The point is that it no longer matters what your particular gripe is, whether you're an anarchist, a tree hugger, a Tea Party protester, or something else altogether. The government is sending a clear message that Elliot Madison is not the exception but the rule: this is what happens to people who disagree with the government and act on it. They are targeted, tracked, placed under surveillance and, if they happen to violate any arcane laws, made examples of.
The U.S. government is an expert when it comes to spying on its citizens. Information is being covertly collected about every aspect of our lives and is being secretly sifted and analyzed in vast data storage facilities, far from the gaze of public scrutiny. The highly secretive National Security Agency (NSA), for instance, possesses unprecedented powers to spy on our communications. Since 9/11, the telecommunications industry has worked with the NSA to allow the agency to screen data for key names and words, giving it the power to monitor email, texts and calls for "suspicious activity." Its data centers elsewhere examine credit card activity, parking tickets, bookstore visits and other activity to establish patterns and monitor citizens' behavior.
As the intelligence services cast their nets ever-wider in an attempt to shore-up their watch lists and look for suspicious activity, it's destroying our constitutional rights to privacy. And police tactics are eradicating our First Amendment rights to peacefully assemble, protest and speak our minds.
Moreover, what was once considered a peaceful protester is now, because of government paranoia, considered an extremist. A report produced by the Department of Homeland Security in April 2009 cast a wide net in its classification of "extremists" to include those on the right-- such as those who "reject federal authority in favor of state or local authority" and oppose issues like abortion or immigration--and left-leaning "extremists" such as animal and environmental rights groups and anarchists. Furthermore, the report uses the labels "terrorist" and "extremist" interchangeably. In other words, when citizens such as Elliot Madison voice what the government considers to be extremist viewpoints, that is tantamount to being a terrorist.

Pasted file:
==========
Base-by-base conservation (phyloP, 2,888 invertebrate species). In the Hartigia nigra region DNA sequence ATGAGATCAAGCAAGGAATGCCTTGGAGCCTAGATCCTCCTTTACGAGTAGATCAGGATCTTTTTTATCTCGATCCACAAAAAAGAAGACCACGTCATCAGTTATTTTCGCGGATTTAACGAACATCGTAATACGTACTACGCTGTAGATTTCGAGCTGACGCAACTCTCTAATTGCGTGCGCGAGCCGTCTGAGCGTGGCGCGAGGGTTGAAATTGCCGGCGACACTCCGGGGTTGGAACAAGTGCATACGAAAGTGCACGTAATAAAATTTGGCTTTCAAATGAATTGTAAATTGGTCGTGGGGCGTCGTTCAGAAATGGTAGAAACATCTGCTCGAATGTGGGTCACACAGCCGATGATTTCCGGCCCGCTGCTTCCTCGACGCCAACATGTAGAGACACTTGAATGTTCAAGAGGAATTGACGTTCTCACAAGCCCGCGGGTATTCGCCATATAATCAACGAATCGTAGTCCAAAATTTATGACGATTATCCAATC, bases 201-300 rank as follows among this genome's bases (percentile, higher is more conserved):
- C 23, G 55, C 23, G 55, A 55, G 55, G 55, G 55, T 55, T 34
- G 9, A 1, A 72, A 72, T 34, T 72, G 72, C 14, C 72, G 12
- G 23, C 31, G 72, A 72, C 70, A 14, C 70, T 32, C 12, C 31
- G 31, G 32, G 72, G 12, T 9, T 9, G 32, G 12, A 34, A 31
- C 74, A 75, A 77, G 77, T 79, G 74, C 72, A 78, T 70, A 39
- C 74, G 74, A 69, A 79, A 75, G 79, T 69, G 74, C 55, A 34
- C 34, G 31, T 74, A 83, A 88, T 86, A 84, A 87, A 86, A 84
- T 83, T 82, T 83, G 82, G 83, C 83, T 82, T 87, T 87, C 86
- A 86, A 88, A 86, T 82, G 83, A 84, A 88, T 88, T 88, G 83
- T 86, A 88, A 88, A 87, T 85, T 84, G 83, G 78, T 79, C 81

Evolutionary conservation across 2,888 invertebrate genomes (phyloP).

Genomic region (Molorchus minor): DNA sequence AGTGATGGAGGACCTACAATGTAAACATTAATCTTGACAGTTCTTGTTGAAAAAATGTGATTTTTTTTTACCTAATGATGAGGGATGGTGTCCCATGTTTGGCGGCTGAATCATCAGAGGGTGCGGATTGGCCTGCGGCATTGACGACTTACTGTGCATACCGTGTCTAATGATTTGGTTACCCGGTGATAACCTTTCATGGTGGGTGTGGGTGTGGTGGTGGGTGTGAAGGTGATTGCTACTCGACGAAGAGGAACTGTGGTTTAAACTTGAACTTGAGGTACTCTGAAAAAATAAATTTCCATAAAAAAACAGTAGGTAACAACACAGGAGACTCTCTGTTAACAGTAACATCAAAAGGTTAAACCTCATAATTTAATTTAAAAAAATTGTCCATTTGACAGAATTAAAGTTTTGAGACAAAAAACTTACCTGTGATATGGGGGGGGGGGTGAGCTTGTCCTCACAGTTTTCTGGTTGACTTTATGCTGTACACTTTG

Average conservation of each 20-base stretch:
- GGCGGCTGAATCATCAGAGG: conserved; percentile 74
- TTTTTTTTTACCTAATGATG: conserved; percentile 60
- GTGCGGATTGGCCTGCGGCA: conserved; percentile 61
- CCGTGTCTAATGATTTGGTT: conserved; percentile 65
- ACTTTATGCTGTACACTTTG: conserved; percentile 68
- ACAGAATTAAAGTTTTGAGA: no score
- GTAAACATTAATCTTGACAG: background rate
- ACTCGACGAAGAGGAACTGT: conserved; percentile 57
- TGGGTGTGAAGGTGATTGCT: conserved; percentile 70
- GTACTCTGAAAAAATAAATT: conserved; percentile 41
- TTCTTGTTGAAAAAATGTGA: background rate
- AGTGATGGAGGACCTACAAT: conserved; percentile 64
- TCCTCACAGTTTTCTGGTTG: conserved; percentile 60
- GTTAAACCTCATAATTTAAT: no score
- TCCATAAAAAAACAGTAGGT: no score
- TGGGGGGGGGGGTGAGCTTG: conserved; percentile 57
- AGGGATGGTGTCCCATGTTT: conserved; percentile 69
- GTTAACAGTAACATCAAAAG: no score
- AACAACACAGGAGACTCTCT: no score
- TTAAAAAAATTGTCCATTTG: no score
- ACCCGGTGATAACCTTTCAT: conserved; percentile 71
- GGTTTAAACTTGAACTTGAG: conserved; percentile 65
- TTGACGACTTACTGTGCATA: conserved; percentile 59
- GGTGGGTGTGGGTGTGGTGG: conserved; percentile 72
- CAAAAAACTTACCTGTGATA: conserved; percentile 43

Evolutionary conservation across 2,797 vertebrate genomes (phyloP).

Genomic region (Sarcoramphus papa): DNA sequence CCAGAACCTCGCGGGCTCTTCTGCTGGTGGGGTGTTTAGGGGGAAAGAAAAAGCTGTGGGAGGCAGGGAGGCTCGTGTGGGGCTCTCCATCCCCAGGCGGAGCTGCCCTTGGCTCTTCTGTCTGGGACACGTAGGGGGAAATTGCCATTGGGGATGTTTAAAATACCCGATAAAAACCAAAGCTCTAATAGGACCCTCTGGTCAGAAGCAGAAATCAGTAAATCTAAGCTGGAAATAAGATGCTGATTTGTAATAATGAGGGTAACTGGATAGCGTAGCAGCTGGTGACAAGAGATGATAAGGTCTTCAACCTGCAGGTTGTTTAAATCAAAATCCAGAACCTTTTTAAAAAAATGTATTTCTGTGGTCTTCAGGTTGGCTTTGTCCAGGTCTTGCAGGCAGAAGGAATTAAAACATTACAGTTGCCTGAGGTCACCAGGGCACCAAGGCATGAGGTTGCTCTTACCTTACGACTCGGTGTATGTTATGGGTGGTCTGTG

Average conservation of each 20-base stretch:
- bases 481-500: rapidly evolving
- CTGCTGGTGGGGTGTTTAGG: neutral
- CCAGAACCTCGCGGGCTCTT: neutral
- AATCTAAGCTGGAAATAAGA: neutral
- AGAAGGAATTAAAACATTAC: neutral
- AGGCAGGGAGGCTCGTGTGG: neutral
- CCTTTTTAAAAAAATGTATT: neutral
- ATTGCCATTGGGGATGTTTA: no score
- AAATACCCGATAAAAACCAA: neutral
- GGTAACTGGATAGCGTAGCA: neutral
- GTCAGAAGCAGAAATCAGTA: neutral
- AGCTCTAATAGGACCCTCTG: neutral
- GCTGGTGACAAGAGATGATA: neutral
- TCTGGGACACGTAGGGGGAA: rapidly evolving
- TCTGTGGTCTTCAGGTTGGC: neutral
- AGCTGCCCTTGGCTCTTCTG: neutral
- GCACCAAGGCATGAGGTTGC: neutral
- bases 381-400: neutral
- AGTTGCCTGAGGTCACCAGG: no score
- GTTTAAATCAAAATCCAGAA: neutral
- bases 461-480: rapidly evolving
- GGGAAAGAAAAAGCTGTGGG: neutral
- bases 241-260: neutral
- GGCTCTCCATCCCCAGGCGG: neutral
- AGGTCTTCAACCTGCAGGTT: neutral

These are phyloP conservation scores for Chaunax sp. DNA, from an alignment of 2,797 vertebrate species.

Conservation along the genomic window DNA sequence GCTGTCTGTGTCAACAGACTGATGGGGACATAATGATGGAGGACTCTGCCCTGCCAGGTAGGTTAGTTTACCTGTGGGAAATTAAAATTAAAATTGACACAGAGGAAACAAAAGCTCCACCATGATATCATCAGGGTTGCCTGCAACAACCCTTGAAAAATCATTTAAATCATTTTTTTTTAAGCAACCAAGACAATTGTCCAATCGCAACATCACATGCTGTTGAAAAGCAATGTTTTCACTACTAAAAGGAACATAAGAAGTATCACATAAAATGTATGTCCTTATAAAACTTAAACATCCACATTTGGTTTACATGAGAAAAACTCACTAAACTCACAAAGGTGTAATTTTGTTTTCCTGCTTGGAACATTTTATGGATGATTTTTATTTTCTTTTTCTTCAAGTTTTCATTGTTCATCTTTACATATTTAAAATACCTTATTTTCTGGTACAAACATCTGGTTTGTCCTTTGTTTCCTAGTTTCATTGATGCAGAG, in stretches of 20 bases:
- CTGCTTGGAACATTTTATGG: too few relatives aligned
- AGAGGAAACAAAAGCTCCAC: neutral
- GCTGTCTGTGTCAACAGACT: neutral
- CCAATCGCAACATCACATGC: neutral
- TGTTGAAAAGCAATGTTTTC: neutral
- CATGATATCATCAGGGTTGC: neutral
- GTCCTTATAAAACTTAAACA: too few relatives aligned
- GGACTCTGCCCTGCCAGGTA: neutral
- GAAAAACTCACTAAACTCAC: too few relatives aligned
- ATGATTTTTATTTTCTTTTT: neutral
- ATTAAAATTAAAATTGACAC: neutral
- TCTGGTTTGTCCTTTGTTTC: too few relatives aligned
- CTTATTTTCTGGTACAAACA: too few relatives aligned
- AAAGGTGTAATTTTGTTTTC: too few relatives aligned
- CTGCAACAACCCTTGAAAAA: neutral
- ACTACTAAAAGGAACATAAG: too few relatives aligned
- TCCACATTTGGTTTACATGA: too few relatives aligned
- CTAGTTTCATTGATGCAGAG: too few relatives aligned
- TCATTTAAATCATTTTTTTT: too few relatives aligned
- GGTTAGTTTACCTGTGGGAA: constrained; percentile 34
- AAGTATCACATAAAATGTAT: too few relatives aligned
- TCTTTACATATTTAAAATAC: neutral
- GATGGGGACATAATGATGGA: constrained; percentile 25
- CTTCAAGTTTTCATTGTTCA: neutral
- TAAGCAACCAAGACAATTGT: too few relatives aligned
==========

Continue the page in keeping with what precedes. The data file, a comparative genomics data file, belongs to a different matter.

Unfortunately, it's not just the federal government that Americans need to worry about. State police agencies are also getting in on the action. Earlier this year, it was revealed that the Maryland State Police had been conducting extensive surveillance on activists who were considered "terrorists." Among these, People for the Ethical Treatment of Animals were reportedly considered a security threat due to concerns that they might disrupt the circus; consumers fighting a 72% electricity rate were looked at with suspicion; the DC Anti-War Network, which opposes the Iraq War, "was designated a white supremacist group, without explanation"; and among the possible wrongs committed by Amnesty International, a well-known human rights group, was the so-called crime of "civil rights."
Clearly, freedom of thought and conscience are at serious risk today from federal and state agencies intent on suppressing actions they deem to be a threat to the status quo. It all adds up to an Orwellian government that would like nothing better than to dictate what we can think, read and believe. The thought police are not that far away.